UPDATE: Check out a recent live interview
The full-on mainstream media promotion of a tour takes some getting used to. Thirty-four year old Canadian ratpack singer Michael Bublé was on ITV last night, plugging ten dates at major UK venues in September/ October.
When music is designed to be this predictable, when the market only functions if singers stay millimetre-close to their records, I've stopped listening. The commerce becomes the spectacle in its own right.
ITV was milking the ad breaks for all they were worth. An ad for seatwave.com just happened to feature a fictitious poster for the tour. An ad for ice cream had as backing track the same song in the same key that had preceded the ad break. . So, ITV chooses to play fast and loose with Article 2.1.2 (b) of the CAP/BCAP advertising code on the separation of advertisements and programmes. But such is the search for the honest buck, perhaps.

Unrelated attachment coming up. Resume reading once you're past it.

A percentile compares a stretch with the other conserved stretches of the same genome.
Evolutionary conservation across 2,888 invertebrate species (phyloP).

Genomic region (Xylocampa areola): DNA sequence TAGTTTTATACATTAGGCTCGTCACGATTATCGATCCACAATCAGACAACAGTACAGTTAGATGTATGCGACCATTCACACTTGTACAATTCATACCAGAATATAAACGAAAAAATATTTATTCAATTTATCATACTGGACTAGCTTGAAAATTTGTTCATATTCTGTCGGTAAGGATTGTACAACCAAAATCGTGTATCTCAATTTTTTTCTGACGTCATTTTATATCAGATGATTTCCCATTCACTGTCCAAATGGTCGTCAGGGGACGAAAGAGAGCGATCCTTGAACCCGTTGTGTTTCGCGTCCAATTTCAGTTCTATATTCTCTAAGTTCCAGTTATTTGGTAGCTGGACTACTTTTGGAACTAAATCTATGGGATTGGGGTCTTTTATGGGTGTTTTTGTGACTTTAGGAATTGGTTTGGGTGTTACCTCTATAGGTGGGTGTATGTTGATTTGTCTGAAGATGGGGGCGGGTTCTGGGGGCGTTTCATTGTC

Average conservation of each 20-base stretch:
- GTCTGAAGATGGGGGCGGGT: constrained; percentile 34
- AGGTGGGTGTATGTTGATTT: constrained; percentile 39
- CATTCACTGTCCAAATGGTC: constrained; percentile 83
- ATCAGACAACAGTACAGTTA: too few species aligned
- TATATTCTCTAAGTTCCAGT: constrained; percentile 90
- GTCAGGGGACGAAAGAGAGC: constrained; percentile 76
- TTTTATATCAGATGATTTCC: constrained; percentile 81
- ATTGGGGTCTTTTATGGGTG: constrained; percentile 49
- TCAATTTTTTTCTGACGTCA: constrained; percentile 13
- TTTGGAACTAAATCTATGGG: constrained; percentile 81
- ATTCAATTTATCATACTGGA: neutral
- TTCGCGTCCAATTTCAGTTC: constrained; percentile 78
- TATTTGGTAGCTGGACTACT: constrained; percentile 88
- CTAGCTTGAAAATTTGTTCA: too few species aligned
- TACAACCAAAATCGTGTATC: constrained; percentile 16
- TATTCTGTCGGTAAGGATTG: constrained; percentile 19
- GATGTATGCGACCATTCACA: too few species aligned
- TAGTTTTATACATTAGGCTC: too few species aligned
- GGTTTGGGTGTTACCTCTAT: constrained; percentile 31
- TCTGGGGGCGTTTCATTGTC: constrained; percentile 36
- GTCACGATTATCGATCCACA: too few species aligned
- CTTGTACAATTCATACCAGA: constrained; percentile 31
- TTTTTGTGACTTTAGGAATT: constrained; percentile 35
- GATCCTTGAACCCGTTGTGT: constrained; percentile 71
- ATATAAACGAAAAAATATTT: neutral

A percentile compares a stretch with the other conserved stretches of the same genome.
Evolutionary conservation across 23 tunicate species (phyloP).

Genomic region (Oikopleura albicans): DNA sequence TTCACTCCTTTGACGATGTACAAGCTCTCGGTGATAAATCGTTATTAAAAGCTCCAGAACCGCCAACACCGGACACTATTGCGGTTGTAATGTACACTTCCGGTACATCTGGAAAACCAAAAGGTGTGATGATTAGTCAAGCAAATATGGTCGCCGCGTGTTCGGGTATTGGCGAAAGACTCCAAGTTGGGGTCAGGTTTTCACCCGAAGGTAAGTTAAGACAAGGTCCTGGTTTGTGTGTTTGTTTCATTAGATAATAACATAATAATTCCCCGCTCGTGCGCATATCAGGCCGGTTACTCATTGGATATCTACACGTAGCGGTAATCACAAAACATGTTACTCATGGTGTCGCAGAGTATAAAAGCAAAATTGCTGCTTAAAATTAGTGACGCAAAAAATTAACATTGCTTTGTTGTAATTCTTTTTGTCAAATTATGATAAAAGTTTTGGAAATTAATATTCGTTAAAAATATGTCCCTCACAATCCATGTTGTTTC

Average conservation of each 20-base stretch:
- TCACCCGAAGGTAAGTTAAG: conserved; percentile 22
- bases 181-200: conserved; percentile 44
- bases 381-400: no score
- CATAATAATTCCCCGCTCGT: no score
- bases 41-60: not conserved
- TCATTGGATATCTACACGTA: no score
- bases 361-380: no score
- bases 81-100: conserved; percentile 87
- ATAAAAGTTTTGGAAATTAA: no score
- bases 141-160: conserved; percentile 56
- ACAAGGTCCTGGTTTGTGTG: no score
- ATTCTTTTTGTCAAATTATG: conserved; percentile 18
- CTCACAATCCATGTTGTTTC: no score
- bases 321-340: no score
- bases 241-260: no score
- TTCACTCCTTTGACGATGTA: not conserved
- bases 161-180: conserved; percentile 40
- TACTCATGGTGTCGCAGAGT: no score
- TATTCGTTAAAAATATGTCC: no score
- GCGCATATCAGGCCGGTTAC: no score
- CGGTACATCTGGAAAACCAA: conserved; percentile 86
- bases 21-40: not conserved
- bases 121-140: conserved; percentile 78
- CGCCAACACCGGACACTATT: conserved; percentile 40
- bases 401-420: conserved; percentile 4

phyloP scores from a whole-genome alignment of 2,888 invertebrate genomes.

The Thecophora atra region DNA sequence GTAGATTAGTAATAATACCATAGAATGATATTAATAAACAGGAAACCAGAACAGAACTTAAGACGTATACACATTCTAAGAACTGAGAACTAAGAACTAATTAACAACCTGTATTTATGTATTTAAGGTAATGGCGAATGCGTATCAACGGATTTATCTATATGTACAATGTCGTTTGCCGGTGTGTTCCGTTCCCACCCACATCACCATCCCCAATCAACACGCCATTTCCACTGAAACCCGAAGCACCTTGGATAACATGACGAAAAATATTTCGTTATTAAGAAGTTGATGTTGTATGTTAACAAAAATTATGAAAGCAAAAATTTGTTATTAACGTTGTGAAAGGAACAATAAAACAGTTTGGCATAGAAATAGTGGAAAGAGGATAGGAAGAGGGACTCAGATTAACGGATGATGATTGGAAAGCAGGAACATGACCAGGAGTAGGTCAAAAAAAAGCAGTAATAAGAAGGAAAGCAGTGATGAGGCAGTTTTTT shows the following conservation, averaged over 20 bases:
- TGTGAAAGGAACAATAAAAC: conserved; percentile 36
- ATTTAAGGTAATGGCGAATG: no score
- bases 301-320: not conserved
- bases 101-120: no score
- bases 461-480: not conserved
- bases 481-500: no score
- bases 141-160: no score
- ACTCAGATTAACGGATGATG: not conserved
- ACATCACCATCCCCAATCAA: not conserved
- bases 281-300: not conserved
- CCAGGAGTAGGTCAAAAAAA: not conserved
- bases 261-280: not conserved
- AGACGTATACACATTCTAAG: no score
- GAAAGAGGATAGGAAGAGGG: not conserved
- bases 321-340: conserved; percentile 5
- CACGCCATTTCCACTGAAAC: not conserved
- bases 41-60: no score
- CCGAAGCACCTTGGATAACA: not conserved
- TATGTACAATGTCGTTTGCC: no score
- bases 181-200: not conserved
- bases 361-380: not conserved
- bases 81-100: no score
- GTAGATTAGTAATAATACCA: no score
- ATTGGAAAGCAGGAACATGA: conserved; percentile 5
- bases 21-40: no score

I watched the programme intermediated by flow of Twitter comment. Sad, me? There were literally hundreds of women of all ages every minute declaring that they "<3" Buble. But there were also several mentions of AUTOTUNE, a device which corrects the pitch of a singer in live performance. And some of those made the assertion seemed pretty confident that distortion on the sound makingit "vo-coderish" was a dead giveaway. I don't know. I'm not making the allegation, just reporting it.
But it raises two questions. First. It would be interesting to know if he was using Autotune. And there are clearly going to be ITV technicians who know. Or could deny it.
And secondly, does it make any difference? Some argue that amplification is the thin end of the wedge, and the use of tricks like this is just a logical extension? Or that music which is there to reassure a large public rather than challenge it might as well go the whole hog. Any thoughts?